Since 2014, GoChoppers has leased helicopters and used them for flying for direct business from clients for elections and other charters. Now GoChoppers partners with aircraft operators across India that enables the company to offer its services even on a short notice. They also have two helicopters on lease, and are about to buy two helicopters this year. They have pilots on board with the leased aircrafts who are on contract.
The company has also trained three pilots from scratch. Capt. Bakshi too often flies the helicopters, getting a hands-on experience of all parts of the company operations.
GoChoppers is expanding its team of pilots, engineers and operations staff. They also hire seasonal staff; for example, when they set up base in Guptakashi for Kedarnath pilgrimage flying.
GoChoppers has conducted helicopter operations for reconstruction of Kedarnath temple in 2015-16. GoChoppers also works with the governments of Gujarat, Uttaranchal, J&K, Rajasthan and Jharkhand on projects such as heli-skiing, firefighting purposes etc.
According to Capt. Bakshi, some existing players take up the role of a ‘broker’ that integrates the lowest quote from both ends and combine it and adds hefty commission before presenting it to the client. GoChoppers eliminates middlemen by selling their packages to customers directly.
GoChoppers has three verticals of operations, with three different pricing mechanisms:
Bakshi claims that the business model of GoChoppers is profitable. Their expenses are for growth, especially for marketing their services abroad, in addition to participating in travel trade fairs and conferences across Europe.
GoChoppers has flown many political figures on both personal and political assignments. Amongst other notable celebrities that flew very recently with them include Miss World 2017 Manushi Chhillar and acclaimed Indian actor Nawazuddin Siddiqui.
In June 2017, the Ministry of Tourism provided the company with ‘Grant of e-recognition as an Approved Domestic Tour Operator.’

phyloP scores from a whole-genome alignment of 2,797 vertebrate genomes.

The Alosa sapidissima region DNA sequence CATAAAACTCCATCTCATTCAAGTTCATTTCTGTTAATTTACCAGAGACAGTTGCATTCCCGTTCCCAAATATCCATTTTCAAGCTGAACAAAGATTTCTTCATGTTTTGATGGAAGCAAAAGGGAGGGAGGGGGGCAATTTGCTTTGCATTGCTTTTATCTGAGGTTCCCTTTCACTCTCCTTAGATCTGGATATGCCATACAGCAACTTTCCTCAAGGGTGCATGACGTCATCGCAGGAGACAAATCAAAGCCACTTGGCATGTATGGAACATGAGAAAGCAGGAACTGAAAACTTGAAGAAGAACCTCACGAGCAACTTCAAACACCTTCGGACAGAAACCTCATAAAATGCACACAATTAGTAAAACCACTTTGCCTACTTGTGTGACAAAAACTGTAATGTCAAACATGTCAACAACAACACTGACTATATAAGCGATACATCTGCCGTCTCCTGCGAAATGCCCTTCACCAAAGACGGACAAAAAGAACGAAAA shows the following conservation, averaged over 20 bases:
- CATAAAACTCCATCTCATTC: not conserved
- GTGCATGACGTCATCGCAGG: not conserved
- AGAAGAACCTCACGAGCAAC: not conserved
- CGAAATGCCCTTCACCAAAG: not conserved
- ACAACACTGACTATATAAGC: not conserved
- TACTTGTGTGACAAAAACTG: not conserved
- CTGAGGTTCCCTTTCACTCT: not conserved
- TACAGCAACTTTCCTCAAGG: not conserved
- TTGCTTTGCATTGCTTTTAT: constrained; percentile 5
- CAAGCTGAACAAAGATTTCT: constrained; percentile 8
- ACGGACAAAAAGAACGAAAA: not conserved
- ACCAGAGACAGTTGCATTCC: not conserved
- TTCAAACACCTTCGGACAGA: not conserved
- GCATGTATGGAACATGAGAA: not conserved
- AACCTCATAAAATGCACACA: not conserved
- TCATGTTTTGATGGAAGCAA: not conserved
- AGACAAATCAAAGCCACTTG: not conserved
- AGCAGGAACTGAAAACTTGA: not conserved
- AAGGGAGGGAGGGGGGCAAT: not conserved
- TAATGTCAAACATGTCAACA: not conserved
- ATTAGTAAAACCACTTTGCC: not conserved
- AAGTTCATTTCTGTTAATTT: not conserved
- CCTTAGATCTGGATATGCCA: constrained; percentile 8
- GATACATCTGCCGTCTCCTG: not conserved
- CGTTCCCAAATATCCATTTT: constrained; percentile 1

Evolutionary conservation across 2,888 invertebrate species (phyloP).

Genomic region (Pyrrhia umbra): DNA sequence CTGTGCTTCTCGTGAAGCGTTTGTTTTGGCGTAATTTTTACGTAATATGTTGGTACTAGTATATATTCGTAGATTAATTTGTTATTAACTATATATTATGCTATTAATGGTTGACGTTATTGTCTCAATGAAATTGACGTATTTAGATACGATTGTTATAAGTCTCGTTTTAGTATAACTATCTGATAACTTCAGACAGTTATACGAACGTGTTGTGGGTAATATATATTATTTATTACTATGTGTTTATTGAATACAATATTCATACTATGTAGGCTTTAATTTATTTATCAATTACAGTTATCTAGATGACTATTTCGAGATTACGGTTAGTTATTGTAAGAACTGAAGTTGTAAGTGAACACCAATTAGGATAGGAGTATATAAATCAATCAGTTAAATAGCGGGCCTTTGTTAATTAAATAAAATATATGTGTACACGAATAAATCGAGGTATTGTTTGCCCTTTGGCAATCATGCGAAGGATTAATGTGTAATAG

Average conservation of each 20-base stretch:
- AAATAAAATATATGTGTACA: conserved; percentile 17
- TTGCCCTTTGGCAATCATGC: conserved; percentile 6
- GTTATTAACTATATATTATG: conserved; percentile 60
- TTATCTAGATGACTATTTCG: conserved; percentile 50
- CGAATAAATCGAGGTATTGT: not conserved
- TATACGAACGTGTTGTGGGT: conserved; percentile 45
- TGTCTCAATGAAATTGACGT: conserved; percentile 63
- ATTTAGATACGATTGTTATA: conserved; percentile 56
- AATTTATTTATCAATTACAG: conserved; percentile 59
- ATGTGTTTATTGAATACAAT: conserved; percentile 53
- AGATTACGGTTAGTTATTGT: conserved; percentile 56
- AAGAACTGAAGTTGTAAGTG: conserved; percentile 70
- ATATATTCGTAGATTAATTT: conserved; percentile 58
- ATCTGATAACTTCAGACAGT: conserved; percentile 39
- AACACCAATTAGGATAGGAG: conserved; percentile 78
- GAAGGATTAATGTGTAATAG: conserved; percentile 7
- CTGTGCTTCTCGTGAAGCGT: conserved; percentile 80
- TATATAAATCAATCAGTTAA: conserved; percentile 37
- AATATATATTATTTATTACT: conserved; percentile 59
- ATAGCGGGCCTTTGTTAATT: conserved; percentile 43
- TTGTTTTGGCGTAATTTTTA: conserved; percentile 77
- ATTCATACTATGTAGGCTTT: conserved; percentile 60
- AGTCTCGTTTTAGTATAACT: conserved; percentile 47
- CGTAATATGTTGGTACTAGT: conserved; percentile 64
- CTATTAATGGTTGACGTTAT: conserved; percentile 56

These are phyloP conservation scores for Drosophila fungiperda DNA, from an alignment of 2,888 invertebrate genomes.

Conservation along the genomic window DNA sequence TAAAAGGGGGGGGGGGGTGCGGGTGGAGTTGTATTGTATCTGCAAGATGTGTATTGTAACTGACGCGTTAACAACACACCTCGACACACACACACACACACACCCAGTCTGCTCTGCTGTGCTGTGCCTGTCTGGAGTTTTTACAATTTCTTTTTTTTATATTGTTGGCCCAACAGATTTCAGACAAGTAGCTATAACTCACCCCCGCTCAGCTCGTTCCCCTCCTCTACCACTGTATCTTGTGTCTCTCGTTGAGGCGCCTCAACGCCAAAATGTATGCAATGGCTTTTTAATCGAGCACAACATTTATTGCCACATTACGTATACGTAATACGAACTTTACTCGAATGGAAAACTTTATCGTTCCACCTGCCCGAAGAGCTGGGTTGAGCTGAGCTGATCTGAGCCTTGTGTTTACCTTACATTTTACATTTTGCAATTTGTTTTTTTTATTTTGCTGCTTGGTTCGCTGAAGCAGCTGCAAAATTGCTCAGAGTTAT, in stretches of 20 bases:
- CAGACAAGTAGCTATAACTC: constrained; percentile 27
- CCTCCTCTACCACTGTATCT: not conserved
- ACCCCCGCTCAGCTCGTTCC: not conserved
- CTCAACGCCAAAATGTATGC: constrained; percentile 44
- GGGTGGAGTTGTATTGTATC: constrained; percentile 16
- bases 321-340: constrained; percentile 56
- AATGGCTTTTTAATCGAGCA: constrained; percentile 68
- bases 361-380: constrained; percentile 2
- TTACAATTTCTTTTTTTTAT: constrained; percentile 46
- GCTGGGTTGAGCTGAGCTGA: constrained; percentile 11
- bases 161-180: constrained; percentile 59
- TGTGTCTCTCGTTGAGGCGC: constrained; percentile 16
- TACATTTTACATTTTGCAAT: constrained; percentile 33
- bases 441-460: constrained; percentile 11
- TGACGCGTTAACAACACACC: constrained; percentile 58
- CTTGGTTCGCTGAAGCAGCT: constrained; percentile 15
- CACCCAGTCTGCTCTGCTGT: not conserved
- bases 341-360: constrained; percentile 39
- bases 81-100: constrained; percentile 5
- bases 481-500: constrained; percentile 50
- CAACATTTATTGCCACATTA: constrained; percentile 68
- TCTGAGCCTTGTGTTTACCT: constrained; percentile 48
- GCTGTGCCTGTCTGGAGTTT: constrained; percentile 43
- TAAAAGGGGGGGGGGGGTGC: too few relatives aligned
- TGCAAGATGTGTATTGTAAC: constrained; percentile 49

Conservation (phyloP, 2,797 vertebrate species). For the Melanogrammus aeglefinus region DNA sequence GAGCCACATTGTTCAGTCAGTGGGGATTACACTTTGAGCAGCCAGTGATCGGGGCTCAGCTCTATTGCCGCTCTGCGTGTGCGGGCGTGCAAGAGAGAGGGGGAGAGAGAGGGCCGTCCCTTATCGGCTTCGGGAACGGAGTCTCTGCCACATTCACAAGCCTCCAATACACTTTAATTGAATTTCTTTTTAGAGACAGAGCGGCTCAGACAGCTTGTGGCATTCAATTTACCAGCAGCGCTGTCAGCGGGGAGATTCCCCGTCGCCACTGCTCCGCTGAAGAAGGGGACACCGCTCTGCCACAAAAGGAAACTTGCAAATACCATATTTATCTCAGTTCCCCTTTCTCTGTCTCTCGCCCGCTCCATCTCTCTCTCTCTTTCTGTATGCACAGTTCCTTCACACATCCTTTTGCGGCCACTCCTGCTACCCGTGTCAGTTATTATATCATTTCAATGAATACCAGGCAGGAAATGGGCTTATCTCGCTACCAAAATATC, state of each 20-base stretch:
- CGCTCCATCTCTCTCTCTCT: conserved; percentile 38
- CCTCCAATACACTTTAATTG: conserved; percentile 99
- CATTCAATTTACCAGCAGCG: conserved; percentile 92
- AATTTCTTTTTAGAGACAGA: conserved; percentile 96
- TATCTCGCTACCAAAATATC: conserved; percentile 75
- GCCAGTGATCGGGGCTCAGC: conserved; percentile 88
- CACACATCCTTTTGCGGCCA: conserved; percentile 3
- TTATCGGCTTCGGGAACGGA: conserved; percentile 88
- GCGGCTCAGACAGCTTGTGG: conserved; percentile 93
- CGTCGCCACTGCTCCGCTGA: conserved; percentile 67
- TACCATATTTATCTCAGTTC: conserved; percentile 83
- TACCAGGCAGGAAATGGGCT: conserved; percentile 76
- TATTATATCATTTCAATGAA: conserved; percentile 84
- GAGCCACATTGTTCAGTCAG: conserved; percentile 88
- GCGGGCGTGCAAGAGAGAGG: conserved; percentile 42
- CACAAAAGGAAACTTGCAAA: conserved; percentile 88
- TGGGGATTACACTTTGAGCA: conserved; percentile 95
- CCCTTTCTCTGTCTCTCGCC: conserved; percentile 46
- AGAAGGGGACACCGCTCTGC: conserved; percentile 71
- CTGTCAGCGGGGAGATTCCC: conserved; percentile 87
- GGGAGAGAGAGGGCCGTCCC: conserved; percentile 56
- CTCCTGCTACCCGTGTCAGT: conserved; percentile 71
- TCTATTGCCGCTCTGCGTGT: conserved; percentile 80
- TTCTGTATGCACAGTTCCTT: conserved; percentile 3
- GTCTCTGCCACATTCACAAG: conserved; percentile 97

The second affiliation is a ‘Pledge for Commitment Towards Safe & Honorable Tourism and Sustainable Tourism.’ These are affiliations that must be applied for with the Ministry of Tourism, and are only granted to companies post an audit.
GoChoppers has little competition. Other than the government-run PSU Pawan Hans, the only big helicopter company in India is Global Vectra which services mostly offshore operations for ONGC and oil companies.
GoChoppers has done business of Rs. Six crores this fiscal year, and aims to close out the year at revenue of Rs.10 Crores. Over the course of 2018, the company is projected to more than triple its revenue. They are looking for external funding now.
A dozen-strong team, they have offices in Delhi NCR, Mumbai, Hyderabad and Bangkok (Thailand). They also have consultants such as DSAs, PR consultant, chartered accountant, and legal associates.
GoChoppers plans to start an exclusive club in India for HNIs and UHNIs which would include timeshare of business jets and helicopters, as well as access to many exclusive partner ultra-luxury resorts and lifestyle clubs. They will soon launch an app as well.
“We have signed an MoU with the CM of Gujarat in the Vibrant Gujarat Summit to operate helicopters for pilgrimage next year (Depends on the sector of operation),” Capt. Bakshi adds.
According to Capt. Bakshi, the next big resurgence in the helicopter industry will be from heli-taxi in congested metro cities, powerline maintenance services, air ambulance, mineral survey, firefighting, search-and-rescue services, and wildlife monitoring.
India is currently the ninth largest aviation market in the world. Annually growing at almost 20 percent, it is expected to be the third biggest in the world by 2025. Recent policy changes by the Central government will be instrumental in aviation industry’s growth.
Under the new aviation policy, helicopters will be allowed to fly below 5,000 feet even without flight plan clearance. Rural Connectivity Schemes (RCS) such as UDAN have been launched to promote investments in aviation.
To encourage the connectivity between small towns, the Central government has offered huge incentives for the aviation sector – like zero tax on import of commercial helicopters, and Viable Gap Funding (VGF) by the Centre to start up new helicopter services.
Hopefully, GoChoppers will lead the path for more noise in the heli-tourism industry which is yet to bloom in India.